So long, Flash. After decades of driving independent game developers, animators and artists, the venerable web tool is being shut down for good at the end of the month. This week, Adobe pushed the final release of Flash Player to the web with a fond farewell – and an encouragement to uninstall the compromised tool before official support ends on December 31st. It’s not every day a patch release tells you to delete a piece of software, but there you go.
Flash has been on the chopping block for a good few years now. Once a mainstay of the web, Adobe’s platform has become both increasingly vulnerable to security breaches and usurped by more efficient plugins like HTML5, WebGL and the like.
This week’s release notes confirm on what we already knew – that official support for Flash will end on December 31st – adding that, after January 12th, Flash Player will start actively blocking Flash files from being run. All that said, Adobe “strongly recommends” you begin uninstalling Flash Player now, before it becomes useless at best and actively harmful at worst.
Flash’s death throes have been an ongoing concern for preservationists, mind. For a good decade there, Flash was the go-to tool for countless game developers. Without Flash, we don’t have The Binding Of Isaac, Ridiculous Fishing, Alien Hominid, etc – but within Flash itself, you’re still looking at thousands of absolute classics. Fancy Pants Adventure! Yeti Sports! Line Rider! Early queer game works like LIM and Dys4ia, and a whole lotta animated brainworms from Weeblstuff, AlbinoBlackSheep, and other names that have long-since jettisoned themselves from my memory.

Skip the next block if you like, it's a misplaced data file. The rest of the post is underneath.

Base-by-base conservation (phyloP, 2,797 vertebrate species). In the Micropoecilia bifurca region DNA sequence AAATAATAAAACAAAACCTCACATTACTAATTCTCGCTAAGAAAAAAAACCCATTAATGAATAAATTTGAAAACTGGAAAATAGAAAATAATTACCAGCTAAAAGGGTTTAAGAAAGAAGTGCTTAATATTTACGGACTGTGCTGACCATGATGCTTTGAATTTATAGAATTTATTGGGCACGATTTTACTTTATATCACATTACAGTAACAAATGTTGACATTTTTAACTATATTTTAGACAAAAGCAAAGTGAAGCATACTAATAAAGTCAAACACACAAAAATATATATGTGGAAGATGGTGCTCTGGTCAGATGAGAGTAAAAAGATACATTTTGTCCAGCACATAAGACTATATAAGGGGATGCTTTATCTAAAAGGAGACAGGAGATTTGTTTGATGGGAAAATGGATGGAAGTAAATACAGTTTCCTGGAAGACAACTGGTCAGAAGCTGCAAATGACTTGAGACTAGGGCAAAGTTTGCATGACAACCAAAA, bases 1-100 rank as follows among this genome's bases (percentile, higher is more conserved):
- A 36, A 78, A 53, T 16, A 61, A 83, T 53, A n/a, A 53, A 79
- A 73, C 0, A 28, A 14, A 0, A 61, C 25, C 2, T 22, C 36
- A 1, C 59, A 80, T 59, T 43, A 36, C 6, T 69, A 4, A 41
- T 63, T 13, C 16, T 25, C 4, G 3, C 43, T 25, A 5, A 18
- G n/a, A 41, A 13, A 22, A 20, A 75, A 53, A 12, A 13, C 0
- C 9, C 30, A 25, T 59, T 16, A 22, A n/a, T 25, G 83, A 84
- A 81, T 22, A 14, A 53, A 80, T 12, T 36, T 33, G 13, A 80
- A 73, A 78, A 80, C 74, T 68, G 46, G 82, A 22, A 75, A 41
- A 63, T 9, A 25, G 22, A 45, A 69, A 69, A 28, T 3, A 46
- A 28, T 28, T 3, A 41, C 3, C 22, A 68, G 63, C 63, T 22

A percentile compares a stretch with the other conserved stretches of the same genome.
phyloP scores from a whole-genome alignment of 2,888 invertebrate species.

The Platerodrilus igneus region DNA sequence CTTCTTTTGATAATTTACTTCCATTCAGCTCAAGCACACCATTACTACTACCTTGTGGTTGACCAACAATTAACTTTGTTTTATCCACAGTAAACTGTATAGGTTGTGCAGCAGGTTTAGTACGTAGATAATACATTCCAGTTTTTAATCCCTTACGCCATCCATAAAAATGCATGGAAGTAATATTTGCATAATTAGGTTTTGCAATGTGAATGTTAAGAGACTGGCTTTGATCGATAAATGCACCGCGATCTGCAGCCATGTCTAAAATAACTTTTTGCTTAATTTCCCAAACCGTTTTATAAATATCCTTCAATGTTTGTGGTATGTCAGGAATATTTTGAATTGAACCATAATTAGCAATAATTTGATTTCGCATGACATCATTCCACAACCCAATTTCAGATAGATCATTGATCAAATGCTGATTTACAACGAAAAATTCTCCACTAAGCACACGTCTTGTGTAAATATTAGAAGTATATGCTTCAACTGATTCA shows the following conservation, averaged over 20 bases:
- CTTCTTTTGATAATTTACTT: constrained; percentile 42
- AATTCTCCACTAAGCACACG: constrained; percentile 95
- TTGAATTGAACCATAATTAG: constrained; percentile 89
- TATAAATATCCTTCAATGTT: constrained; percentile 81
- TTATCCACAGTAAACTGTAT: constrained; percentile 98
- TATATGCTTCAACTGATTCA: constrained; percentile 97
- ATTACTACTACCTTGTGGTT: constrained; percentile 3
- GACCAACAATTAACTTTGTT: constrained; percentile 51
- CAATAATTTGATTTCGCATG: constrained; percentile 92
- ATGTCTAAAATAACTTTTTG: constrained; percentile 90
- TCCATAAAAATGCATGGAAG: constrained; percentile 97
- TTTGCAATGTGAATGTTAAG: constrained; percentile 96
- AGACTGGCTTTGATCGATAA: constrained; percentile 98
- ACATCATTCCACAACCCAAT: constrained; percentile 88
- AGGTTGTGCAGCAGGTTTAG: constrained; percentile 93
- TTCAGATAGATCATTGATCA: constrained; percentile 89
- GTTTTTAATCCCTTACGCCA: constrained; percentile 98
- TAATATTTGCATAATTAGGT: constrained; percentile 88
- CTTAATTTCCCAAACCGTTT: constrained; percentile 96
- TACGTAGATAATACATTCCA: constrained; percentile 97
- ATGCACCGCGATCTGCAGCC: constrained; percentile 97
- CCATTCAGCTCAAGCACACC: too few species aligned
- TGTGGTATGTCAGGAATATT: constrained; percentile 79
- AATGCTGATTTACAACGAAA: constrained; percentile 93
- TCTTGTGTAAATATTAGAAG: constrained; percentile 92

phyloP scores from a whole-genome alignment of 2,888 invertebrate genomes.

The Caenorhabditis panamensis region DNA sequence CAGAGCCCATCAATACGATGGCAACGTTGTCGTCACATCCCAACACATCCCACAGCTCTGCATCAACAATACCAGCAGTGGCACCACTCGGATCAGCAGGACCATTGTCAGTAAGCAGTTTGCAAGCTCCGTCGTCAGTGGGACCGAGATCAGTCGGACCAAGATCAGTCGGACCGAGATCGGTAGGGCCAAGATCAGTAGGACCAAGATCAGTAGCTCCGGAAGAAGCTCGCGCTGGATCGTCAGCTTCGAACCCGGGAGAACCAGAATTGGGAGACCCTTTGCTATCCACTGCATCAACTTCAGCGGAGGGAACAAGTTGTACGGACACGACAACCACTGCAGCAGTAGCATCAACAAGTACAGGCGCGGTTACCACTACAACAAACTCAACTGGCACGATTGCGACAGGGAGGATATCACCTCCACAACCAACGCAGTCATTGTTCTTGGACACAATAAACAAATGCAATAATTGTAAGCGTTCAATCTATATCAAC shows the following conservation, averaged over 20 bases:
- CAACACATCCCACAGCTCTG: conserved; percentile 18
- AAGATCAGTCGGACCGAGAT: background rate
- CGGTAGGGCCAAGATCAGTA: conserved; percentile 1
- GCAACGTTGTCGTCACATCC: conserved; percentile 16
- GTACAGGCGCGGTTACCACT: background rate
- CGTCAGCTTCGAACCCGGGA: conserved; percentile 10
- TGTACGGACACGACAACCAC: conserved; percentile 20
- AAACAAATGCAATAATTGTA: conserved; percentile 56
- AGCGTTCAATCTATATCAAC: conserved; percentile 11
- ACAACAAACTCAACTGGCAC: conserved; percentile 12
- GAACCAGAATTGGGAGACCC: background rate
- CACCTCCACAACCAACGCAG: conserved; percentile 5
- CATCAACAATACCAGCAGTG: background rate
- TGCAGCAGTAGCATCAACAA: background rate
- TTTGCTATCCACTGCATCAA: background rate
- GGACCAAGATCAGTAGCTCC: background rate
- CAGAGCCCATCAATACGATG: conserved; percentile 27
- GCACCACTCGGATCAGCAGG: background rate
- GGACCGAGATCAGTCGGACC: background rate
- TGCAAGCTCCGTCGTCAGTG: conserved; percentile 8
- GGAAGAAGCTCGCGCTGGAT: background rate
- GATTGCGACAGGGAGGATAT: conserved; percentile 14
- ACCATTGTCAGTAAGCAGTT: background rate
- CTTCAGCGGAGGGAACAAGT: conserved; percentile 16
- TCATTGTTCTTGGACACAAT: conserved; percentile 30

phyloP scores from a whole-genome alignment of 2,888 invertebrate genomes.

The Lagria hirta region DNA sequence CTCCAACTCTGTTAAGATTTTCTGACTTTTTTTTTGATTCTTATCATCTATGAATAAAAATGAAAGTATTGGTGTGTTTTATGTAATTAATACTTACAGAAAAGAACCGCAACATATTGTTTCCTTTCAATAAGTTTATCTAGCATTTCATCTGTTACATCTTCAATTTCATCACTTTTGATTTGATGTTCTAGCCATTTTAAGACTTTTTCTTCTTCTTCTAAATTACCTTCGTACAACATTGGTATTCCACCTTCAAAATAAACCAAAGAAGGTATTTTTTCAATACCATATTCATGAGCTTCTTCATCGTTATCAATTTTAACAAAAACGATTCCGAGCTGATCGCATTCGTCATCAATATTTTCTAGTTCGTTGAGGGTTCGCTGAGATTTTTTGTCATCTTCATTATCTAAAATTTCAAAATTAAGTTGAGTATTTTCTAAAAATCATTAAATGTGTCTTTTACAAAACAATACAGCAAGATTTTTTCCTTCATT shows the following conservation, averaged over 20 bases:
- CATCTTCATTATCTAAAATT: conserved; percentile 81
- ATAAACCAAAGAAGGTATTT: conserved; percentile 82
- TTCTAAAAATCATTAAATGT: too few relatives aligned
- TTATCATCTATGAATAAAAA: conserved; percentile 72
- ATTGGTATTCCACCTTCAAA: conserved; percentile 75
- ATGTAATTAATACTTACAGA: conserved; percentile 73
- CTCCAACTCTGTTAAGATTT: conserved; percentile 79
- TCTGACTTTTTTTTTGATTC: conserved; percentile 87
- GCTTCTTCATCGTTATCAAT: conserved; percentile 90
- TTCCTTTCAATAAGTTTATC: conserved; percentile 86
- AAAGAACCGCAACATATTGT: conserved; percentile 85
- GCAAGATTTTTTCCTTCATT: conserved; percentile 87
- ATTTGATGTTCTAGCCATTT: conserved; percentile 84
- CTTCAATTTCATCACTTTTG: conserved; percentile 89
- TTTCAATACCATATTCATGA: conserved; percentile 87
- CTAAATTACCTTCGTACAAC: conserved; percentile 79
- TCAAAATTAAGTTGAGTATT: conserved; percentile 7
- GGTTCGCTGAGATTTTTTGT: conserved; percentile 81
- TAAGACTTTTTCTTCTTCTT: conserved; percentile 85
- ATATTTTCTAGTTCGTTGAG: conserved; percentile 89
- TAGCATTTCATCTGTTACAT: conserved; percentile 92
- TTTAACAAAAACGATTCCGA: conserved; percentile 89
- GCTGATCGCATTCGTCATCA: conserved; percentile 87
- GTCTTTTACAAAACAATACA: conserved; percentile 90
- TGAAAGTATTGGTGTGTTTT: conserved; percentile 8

All of these risked being lost for good. Fortunately, standalone tools like Flashpoint have popped up to help preserve this lawless period of web history. Standalone launcher Flashpoint has immortalised a bespoke selection of playable Flash Games, while The Internet Archive recently began accepting playable Flash submissions in its archives via the Ruffle emulator. Just this week, browser game hub Armor Games announced similar plans to preserve its own catalogue of 3,500+ games, many stretching back into the late 00s.
So, Flash might be about to die. But thanks to the work of archivists, its legacy won’t be consigned to oblivion just quite yet.